A new effort to enlist artificial intelligence (AI) to improve the usability of electronic health records (EHRs) and reduce the administrative burden on physicians is starting to bear fruit, but at least one expert considers the effort to be "shortsighted."
A year into the American Academy of Family Physicians' (AAFP) 42-month Health IT Innovation Project, a voice-enabled AI assistant called Suki has cut EHR documentation time by more than 50% in some pilot family practices, Steven Waldren, MD, AAFP vice president and chief medical informatics officer, told Medscape Medical News.
Leading EHR vendors are developing similar enhancements to their products, Waldren said. "There's a significant amount of [research and development] in this space. We've had conversations with Epic and Cerner, and both are working on AI-powered, voice-enabled clinical assistants for documentation and order entry. Those EHR products are a couple of years out, potentially."
The AAFP is also holding discussions with several third-party software vendors, he noted. But so far, the only one that is actually conducting a pilot with AAFP member practices is Suki (also the name of the firm). Several medical practices across the country are participating in the experiment, which began in July.
Suki has already launched its product commercially with Ascension and some other healthcare organizations, Punit Soni, the company's chief executive officer, told Medscape Medical News. But the firm also welcomes the opportunity to pilot the product in independent family practices, he said, and has learned a great deal from the test.
Although Soni is a former Google executive and Suki recently signed a machine learning agreement with the tech giant, company spokesman Nicholas Samonas told Medscape Medical News that it has nothing to do with a controversial Google foray into healthcare involving Ascension called "Project Nightingale."
That research partnership has drawn national attention because of allegations that patients' personal health information could be improperly shared with Google.
Beyond Speech Recognition
Suki's downloadable app generates text-based documentation with simple voice commands. Using either the Fast Healthcare Interoperability Resources (FHIR) standard or a custom interface, Suki can access the data in an EHR, add notes or other inputs at a doctor's direction, and return the additions to the EHR.
The difference between Suki and conventional speech recognition is that the voice-enabled digital assistant uses AI to understand commands and create blocks of text based on a doctor's past documentation patterns. Voice-recognition programs like Dragon and M*Modal, in contrast, mainly convert speech into text, Soni said. While they have some workflow features, they don't use machine learning.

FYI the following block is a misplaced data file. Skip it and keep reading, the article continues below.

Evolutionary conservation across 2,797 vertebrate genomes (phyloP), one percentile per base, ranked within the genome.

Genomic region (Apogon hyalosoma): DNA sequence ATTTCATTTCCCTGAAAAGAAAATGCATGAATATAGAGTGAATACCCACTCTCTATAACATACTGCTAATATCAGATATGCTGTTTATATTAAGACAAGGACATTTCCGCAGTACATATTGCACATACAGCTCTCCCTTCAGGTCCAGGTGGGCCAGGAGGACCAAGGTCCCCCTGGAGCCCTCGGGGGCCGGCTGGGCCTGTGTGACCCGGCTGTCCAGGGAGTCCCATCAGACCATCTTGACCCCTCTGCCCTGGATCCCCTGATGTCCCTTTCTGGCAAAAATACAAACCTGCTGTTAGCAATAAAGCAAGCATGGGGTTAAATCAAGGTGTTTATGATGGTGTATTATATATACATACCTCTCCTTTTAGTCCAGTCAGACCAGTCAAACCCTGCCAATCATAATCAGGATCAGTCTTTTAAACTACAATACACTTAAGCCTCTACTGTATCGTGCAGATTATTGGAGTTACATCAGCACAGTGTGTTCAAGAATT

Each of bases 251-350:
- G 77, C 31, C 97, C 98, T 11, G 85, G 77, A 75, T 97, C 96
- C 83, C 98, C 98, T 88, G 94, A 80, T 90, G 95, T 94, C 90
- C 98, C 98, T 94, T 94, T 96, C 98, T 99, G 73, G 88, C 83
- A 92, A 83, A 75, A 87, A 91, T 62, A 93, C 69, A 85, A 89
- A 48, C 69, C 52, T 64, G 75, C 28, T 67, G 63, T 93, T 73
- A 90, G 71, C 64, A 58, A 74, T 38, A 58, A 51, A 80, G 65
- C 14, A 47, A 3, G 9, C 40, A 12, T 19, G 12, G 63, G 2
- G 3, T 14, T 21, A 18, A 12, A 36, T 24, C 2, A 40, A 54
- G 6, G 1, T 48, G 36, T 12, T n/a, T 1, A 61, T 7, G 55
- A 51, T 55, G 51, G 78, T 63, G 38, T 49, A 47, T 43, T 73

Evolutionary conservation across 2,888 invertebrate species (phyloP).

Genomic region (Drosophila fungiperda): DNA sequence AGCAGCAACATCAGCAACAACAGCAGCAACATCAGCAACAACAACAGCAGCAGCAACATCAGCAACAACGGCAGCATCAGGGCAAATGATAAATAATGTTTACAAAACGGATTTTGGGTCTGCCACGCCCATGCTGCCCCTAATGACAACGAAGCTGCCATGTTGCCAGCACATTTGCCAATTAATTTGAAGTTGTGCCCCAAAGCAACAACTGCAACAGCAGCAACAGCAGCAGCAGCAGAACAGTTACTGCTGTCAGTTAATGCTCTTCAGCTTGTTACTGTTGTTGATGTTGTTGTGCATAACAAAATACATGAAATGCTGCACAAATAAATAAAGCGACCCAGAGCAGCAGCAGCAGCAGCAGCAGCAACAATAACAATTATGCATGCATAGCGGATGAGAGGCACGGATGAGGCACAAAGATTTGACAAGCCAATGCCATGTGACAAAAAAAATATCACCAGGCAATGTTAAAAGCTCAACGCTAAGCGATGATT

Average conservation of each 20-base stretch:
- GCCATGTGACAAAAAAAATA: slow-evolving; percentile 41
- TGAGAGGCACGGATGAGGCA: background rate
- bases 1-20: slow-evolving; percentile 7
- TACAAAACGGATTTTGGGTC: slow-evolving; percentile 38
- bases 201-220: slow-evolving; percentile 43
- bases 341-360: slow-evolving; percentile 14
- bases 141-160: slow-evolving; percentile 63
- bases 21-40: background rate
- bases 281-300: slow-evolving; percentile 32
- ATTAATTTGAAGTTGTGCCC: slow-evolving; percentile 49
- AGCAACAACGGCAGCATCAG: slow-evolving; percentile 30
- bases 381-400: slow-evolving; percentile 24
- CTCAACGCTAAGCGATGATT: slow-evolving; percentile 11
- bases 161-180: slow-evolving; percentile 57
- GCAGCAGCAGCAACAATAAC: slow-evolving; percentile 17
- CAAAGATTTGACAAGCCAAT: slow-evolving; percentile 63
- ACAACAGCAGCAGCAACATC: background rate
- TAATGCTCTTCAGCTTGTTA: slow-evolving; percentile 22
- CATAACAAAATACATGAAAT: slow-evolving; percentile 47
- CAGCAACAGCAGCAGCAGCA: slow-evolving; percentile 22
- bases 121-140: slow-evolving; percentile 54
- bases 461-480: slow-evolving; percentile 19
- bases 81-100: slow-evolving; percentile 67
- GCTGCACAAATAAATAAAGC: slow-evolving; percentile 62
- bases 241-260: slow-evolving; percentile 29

With a voice-recognition system, he said, doctors typically go to the place in the EHR where they want text inserted and dictate their note. Then the transcribed text appears, to be corrected in real time or later.
In contrast, Suki automatically navigates the EHR to deposit the transcribed text in the right place. Moreover, the AI software creates macros from its understanding of how the physician has documented a particular concept in the past.
"When you say, 'I did a normal review of systems' in Suki, it recalls this is part of a doctor–patient encounter, and based on the last thousand patient encounters the doctor has done, it has machine learned what a normal review of systems for this doctor is, and it generates a review of systems that may be half a page long based on what it's seen. Then it puts that into the right place in the [EHR]," Soni said.
Alternatively, the physician can say he did a normal review of systems except for two changes, and the digital assistant will adjust for that, he added.
Because Suki responds to commands rather than just transcribe words, Soni said, its accuracy rate is much higher than that of speech-recognition programs alone. "When you use speech recognition systems and natural language processing systems together, you can get a Siri or an Alexa for doctors," said Soni, who used to lead Google's mobile apps group and worked on its first voice-enabled digital assistant.
John Abraham, MD, a Tulsa, Oklahoma, family doctor who is part of the AAFP pilot, used Dragon when he was a hospitalist and said Suki is more accurate. For example, Dragon would often get patients' names wrong and he'd have to correct them.
"With Suki, I dictate straight through and I get my note back and it's cleaned up, without me having to correct things like patient names, which are pulled from the chart. AI cleans up the notes and puts them in for me. It saves 10 seconds here and 15 seconds there and it adds up," he told Medscape Medical News.
Orders Are Next
Suki has created a prototype for automated order entry, although that isn't included in the AAFP pilot. Primary care physicians order the same medications 90% of the time, Soni noted, so Suki learns those orders and the dosages they normally contain. "When a doctor says 'prescribe doxycycline,' it automatically pulls up doxycycline at the regular dosage, makes sure it matches the diagnosis and does other things. When you say 'order it,' Suki pushes the prescription into the EHR. When you sign the note, you sign the order."
In contrast, he noted, EHRs typically require doctors to click six times off four dropdown lists and then correct the dosage if it's wrong. "This is a simple but smart enhancement that you can do with one voice command."